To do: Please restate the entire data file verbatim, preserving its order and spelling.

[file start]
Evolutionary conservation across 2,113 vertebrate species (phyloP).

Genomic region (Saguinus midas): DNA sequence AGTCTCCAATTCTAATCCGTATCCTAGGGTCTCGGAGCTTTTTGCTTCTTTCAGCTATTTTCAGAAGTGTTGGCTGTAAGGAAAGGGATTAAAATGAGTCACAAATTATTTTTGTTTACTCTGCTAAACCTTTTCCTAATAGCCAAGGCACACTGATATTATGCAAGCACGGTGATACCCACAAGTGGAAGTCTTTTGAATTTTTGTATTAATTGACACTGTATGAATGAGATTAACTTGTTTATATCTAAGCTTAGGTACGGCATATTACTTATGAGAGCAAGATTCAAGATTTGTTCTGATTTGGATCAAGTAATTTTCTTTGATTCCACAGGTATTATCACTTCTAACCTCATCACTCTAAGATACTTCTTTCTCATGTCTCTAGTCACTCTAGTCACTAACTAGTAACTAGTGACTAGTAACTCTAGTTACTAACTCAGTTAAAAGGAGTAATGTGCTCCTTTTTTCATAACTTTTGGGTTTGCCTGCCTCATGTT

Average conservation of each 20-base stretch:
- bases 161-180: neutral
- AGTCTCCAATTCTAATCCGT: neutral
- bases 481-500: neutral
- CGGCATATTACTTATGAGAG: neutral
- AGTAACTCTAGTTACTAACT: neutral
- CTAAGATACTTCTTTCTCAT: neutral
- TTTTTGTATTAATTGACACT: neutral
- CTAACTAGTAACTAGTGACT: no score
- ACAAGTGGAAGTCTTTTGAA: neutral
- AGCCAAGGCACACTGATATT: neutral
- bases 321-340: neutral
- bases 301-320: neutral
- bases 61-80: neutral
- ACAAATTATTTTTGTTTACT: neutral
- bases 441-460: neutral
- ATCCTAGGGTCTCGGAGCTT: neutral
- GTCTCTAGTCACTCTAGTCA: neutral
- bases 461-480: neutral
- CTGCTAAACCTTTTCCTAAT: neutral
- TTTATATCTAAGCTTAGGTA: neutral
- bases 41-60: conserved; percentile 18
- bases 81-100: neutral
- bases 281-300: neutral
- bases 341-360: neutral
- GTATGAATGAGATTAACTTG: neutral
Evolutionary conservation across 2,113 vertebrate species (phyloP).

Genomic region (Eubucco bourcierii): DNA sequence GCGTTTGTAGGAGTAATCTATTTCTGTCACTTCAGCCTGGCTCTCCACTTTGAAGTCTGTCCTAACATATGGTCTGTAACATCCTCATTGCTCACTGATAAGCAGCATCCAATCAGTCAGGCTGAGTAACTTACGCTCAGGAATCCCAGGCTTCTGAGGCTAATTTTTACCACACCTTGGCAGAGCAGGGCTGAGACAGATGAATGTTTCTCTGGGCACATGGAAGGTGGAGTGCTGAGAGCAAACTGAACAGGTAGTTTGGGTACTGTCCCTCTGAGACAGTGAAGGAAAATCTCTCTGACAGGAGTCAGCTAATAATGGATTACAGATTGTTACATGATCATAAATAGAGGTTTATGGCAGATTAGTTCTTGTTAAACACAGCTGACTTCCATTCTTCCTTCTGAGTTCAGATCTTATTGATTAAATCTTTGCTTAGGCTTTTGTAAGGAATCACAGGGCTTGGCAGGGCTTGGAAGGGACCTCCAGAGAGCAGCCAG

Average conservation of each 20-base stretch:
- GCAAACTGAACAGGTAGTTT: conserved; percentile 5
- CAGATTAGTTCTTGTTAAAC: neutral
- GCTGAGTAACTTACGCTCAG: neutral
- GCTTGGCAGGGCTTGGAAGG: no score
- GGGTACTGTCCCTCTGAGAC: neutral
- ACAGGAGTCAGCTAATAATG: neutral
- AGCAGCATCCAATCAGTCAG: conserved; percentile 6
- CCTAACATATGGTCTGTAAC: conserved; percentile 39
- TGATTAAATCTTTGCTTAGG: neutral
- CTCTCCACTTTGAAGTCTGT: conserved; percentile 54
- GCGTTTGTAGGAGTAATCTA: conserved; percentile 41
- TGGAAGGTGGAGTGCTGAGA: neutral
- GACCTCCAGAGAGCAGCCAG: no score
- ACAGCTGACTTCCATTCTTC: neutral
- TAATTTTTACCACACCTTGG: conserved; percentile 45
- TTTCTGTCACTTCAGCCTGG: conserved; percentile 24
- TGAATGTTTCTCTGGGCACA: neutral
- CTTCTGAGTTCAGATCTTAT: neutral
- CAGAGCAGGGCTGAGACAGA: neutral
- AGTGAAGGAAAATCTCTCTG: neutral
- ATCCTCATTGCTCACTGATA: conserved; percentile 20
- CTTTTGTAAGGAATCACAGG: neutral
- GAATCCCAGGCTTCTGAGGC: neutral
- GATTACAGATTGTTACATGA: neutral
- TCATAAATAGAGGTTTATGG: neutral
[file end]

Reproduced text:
Evolutionary conservation across 2,113 vertebrate species (phyloP).

Genomic region (Saguinus midas): DNA sequence AGTCTCCAATTCTAATCCGTATCCTAGGGTCTCGGAGCTTTTTGCTTCTTTCAGCTATTTTCAGAAGTGTTGGCTGTAAGGAAAGGGATTAAAATGAGTCACAAATTATTTTTGTTTACTCTGCTAAACCTTTTCCTAATAGCCAAGGCACACTGATATTATGCAAGCACGGTGATACCCACAAGTGGAAGTCTTTTGAATTTTTGTATTAATTGACACTGTATGAATGAGATTAACTTGTTTATATCTAAGCTTAGGTACGGCATATTACTTATGAGAGCAAGATTCAAGATTTGTTCTGATTTGGATCAAGTAATTTTCTTTGATTCCACAGGTATTATCACTTCTAACCTCATCACTCTAAGATACTTCTTTCTCATGTCTCTAGTCACTCTAGTCACTAACTAGTAACTAGTGACTAGTAACTCTAGTTACTAACTCAGTTAAAAGGAGTAATGTGCTCCTTTTTTCATAACTTTTGGGTTTGCCTGCCTCATGTT

Average conservation of each 20-base stretch:
- bases 161-180: neutral
- AGTCTCCAATTCTAATCCGT: neutral
- bases 481-500: neutral
- CGGCATATTACTTATGAGAG: neutral
- AGTAACTCTAGTTACTAACT: neutral
- CTAAGATACTTCTTTCTCAT: neutral
- TTTTTGTATTAATTGACACT: neutral
- CTAACTAGTAACTAGTGACT: no score
- ACAAGTGGAAGTCTTTTGAA: neutral
- AGCCAAGGCACACTGATATT: neutral
- bases 321-340: neutral
- bases 301-320: neutral
- bases 61-80: neutral
- ACAAATTATTTTTGTTTACT: neutral
- bases 441-460: neutral
- ATCCTAGGGTCTCGGAGCTT: neutral
- GTCTCTAGTCACTCTAGTCA: neutral
- bases 461-480: neutral
- CTGCTAAACCTTTTCCTAAT: neutral
- TTTATATCTAAGCTTAGGTA: neutral
- bases 41-60: conserved; percentile 18
- bases 81-100: neutral
- bases 281-300: neutral
- bases 341-360: neutral
- GTATGAATGAGATTAACTTG: neutral
Evolutionary conservation across 2,113 vertebrate species (phyloP).

Genomic region (Eubucco bourcierii): DNA sequence GCGTTTGTAGGAGTAATCTATTTCTGTCACTTCAGCCTGGCTCTCCACTTTGAAGTCTGTCCTAACATATGGTCTGTAACATCCTCATTGCTCACTGATAAGCAGCATCCAATCAGTCAGGCTGAGTAACTTACGCTCAGGAATCCCAGGCTTCTGAGGCTAATTTTTACCACACCTTGGCAGAGCAGGGCTGAGACAGATGAATGTTTCTCTGGGCACATGGAAGGTGGAGTGCTGAGAGCAAACTGAACAGGTAGTTTGGGTACTGTCCCTCTGAGACAGTGAAGGAAAATCTCTCTGACAGGAGTCAGCTAATAATGGATTACAGATTGTTACATGATCATAAATAGAGGTTTATGGCAGATTAGTTCTTGTTAAACACAGCTGACTTCCATTCTTCCTTCTGAGTTCAGATCTTATTGATTAAATCTTTGCTTAGGCTTTTGTAAGGAATCACAGGGCTTGGCAGGGCTTGGAAGGGACCTCCAGAGAGCAGCCAG

Average conservation of each 20-base stretch:
- GCAAACTGAACAGGTAGTTT: conserved; percentile 5
- CAGATTAGTTCTTGTTAAAC: neutral
- GCTGAGTAACTTACGCTCAG: neutral
- GCTTGGCAGGGCTTGGAAGG: no score
- GGGTACTGTCCCTCTGAGAC: neutral
- ACAGGAGTCAGCTAATAATG: neutral
- AGCAGCATCCAATCAGTCAG: conserved; percentile 6
- CCTAACATATGGTCTGTAAC: conserved; percentile 39
- TGATTAAATCTTTGCTTAGG: neutral
- CTCTCCACTTTGAAGTCTGT: conserved; percentile 54
- GCGTTTGTAGGAGTAATCTA: conserved; percentile 41
- TGGAAGGTGGAGTGCTGAGA: neutral
- GACCTCCAGAGAGCAGCCAG: no score
- ACAGCTGACTTCCATTCTTC: neutral
- TAATTTTTACCACACCTTGG: conserved; percentile 45
- TTTCTGTCACTTCAGCCTGG: conserved; percentile 24
- TGAATGTTTCTCTGGGCACA: neutral
- CTTCTGAGTTCAGATCTTAT: neutral
- CAGAGCAGGGCTGAGACAGA: neutral
- AGTGAAGGAAAATCTCTCTG: neutral
- ATCCTCATTGCTCACTGATA: conserved; percentile 20
- CTTTTGTAAGGAATCACAGG: neutral
- GAATCCCAGGCTTCTGAGGC: neutral
- GATTACAGATTGTTACATGA: neutral
- TCATAAATAGAGGTTTATGG: neutral